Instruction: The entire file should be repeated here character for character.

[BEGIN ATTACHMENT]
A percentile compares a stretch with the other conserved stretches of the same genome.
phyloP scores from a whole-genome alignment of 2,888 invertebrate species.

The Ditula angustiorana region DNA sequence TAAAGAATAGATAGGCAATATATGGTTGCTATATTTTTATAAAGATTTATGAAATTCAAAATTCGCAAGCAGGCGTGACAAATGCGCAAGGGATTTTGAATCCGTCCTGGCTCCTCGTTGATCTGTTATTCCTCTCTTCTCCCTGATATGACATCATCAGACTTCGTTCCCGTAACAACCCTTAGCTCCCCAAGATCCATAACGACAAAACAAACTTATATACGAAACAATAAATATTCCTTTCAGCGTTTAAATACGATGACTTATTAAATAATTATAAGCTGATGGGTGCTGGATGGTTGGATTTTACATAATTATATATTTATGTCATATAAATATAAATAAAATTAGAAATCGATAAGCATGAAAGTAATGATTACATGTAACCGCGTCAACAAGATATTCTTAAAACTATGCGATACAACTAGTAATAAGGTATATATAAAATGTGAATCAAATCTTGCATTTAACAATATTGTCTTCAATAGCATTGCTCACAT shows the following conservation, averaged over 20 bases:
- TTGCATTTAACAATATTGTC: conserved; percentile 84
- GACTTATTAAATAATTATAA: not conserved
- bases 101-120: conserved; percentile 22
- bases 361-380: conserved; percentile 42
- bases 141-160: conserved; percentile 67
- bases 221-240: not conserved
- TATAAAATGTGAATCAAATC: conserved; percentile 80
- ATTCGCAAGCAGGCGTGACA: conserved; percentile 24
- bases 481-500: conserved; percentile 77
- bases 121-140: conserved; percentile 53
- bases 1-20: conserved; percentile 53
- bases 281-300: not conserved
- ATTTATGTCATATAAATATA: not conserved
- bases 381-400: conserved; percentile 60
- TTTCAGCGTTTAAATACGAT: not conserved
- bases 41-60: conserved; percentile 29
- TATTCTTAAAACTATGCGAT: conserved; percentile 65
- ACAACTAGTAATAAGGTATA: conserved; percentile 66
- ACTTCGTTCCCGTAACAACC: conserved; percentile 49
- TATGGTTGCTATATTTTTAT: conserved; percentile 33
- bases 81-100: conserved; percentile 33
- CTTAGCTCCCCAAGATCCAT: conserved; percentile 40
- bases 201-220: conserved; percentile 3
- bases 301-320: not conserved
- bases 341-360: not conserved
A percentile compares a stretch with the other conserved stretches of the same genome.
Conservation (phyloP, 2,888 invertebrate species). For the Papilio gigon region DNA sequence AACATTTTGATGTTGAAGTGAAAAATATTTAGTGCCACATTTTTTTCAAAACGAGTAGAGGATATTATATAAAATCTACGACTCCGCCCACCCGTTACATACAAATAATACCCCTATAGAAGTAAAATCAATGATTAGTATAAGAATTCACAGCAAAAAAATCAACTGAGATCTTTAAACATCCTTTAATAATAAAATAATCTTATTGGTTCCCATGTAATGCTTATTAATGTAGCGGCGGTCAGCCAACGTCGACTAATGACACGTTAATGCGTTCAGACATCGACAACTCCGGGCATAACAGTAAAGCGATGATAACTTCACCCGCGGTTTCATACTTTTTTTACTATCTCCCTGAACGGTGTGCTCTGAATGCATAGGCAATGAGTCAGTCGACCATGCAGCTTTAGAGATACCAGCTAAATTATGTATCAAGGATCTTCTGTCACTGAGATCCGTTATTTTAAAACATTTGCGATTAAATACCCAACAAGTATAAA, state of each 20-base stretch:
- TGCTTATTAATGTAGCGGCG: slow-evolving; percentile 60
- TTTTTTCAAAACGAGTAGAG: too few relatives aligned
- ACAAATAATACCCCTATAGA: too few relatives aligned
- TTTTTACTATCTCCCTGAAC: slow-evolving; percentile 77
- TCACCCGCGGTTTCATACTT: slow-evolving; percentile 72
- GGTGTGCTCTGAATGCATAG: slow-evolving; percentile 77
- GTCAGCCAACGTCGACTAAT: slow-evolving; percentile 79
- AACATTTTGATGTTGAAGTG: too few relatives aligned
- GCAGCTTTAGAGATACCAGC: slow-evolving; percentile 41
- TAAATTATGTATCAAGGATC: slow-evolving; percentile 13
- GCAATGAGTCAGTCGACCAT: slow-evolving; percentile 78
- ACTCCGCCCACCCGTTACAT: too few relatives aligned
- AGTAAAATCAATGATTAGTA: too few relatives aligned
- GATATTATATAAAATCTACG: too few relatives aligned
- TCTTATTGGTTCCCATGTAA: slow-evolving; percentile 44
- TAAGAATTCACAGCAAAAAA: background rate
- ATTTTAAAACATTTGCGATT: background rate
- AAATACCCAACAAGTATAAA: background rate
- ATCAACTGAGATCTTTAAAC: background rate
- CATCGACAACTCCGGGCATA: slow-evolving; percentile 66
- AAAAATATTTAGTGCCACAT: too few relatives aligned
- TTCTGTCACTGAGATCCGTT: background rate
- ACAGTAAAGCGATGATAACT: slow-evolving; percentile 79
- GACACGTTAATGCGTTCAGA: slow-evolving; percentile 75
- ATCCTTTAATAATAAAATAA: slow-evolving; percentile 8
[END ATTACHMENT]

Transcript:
A percentile compares a stretch with the other conserved stretches of the same genome.
phyloP scores from a whole-genome alignment of 2,888 invertebrate species.

The Ditula angustiorana region DNA sequence TAAAGAATAGATAGGCAATATATGGTTGCTATATTTTTATAAAGATTTATGAAATTCAAAATTCGCAAGCAGGCGTGACAAATGCGCAAGGGATTTTGAATCCGTCCTGGCTCCTCGTTGATCTGTTATTCCTCTCTTCTCCCTGATATGACATCATCAGACTTCGTTCCCGTAACAACCCTTAGCTCCCCAAGATCCATAACGACAAAACAAACTTATATACGAAACAATAAATATTCCTTTCAGCGTTTAAATACGATGACTTATTAAATAATTATAAGCTGATGGGTGCTGGATGGTTGGATTTTACATAATTATATATTTATGTCATATAAATATAAATAAAATTAGAAATCGATAAGCATGAAAGTAATGATTACATGTAACCGCGTCAACAAGATATTCTTAAAACTATGCGATACAACTAGTAATAAGGTATATATAAAATGTGAATCAAATCTTGCATTTAACAATATTGTCTTCAATAGCATTGCTCACAT shows the following conservation, averaged over 20 bases:
- TTGCATTTAACAATATTGTC: conserved; percentile 84
- GACTTATTAAATAATTATAA: not conserved
- bases 101-120: conserved; percentile 22
- bases 361-380: conserved; percentile 42
- bases 141-160: conserved; percentile 67
- bases 221-240: not conserved
- TATAAAATGTGAATCAAATC: conserved; percentile 80
- ATTCGCAAGCAGGCGTGACA: conserved; percentile 24
- bases 481-500: conserved; percentile 77
- bases 121-140: conserved; percentile 53
- bases 1-20: conserved; percentile 53
- bases 281-300: not conserved
- ATTTATGTCATATAAATATA: not conserved
- bases 381-400: conserved; percentile 60
- TTTCAGCGTTTAAATACGAT: not conserved
- bases 41-60: conserved; percentile 29
- TATTCTTAAAACTATGCGAT: conserved; percentile 65
- ACAACTAGTAATAAGGTATA: conserved; percentile 66
- ACTTCGTTCCCGTAACAACC: conserved; percentile 49
- TATGGTTGCTATATTTTTAT: conserved; percentile 33
- bases 81-100: conserved; percentile 33
- CTTAGCTCCCCAAGATCCAT: conserved; percentile 40
- bases 201-220: conserved; percentile 3
- bases 301-320: not conserved
- bases 341-360: not conserved
A percentile compares a stretch with the other conserved stretches of the same genome.
Conservation (phyloP, 2,888 invertebrate species). For the Papilio gigon region DNA sequence AACATTTTGATGTTGAAGTGAAAAATATTTAGTGCCACATTTTTTTCAAAACGAGTAGAGGATATTATATAAAATCTACGACTCCGCCCACCCGTTACATACAAATAATACCCCTATAGAAGTAAAATCAATGATTAGTATAAGAATTCACAGCAAAAAAATCAACTGAGATCTTTAAACATCCTTTAATAATAAAATAATCTTATTGGTTCCCATGTAATGCTTATTAATGTAGCGGCGGTCAGCCAACGTCGACTAATGACACGTTAATGCGTTCAGACATCGACAACTCCGGGCATAACAGTAAAGCGATGATAACTTCACCCGCGGTTTCATACTTTTTTTACTATCTCCCTGAACGGTGTGCTCTGAATGCATAGGCAATGAGTCAGTCGACCATGCAGCTTTAGAGATACCAGCTAAATTATGTATCAAGGATCTTCTGTCACTGAGATCCGTTATTTTAAAACATTTGCGATTAAATACCCAACAAGTATAAA, state of each 20-base stretch:
- TGCTTATTAATGTAGCGGCG: slow-evolving; percentile 60
- TTTTTTCAAAACGAGTAGAG: too few relatives aligned
- ACAAATAATACCCCTATAGA: too few relatives aligned
- TTTTTACTATCTCCCTGAAC: slow-evolving; percentile 77
- TCACCCGCGGTTTCATACTT: slow-evolving; percentile 72
- GGTGTGCTCTGAATGCATAG: slow-evolving; percentile 77
- GTCAGCCAACGTCGACTAAT: slow-evolving; percentile 79
- AACATTTTGATGTTGAAGTG: too few relatives aligned
- GCAGCTTTAGAGATACCAGC: slow-evolving; percentile 41
- TAAATTATGTATCAAGGATC: slow-evolving; percentile 13
- GCAATGAGTCAGTCGACCAT: slow-evolving; percentile 78
- ACTCCGCCCACCCGTTACAT: too few relatives aligned
- AGTAAAATCAATGATTAGTA: too few relatives aligned
- GATATTATATAAAATCTACG: too few relatives aligned
- TCTTATTGGTTCCCATGTAA: slow-evolving; percentile 44
- TAAGAATTCACAGCAAAAAA: background rate
- ATTTTAAAACATTTGCGATT: background rate
- AAATACCCAACAAGTATAAA: background rate
- ATCAACTGAGATCTTTAAAC: background rate
- CATCGACAACTCCGGGCATA: slow-evolving; percentile 66
- AAAAATATTTAGTGCCACAT: too few relatives aligned
- TTCTGTCACTGAGATCCGTT: background rate
- ACAGTAAAGCGATGATAACT: slow-evolving; percentile 79
- GACACGTTAATGCGTTCAGA: slow-evolving; percentile 75
- ATCCTTTAATAATAAAATAA: slow-evolving; percentile 8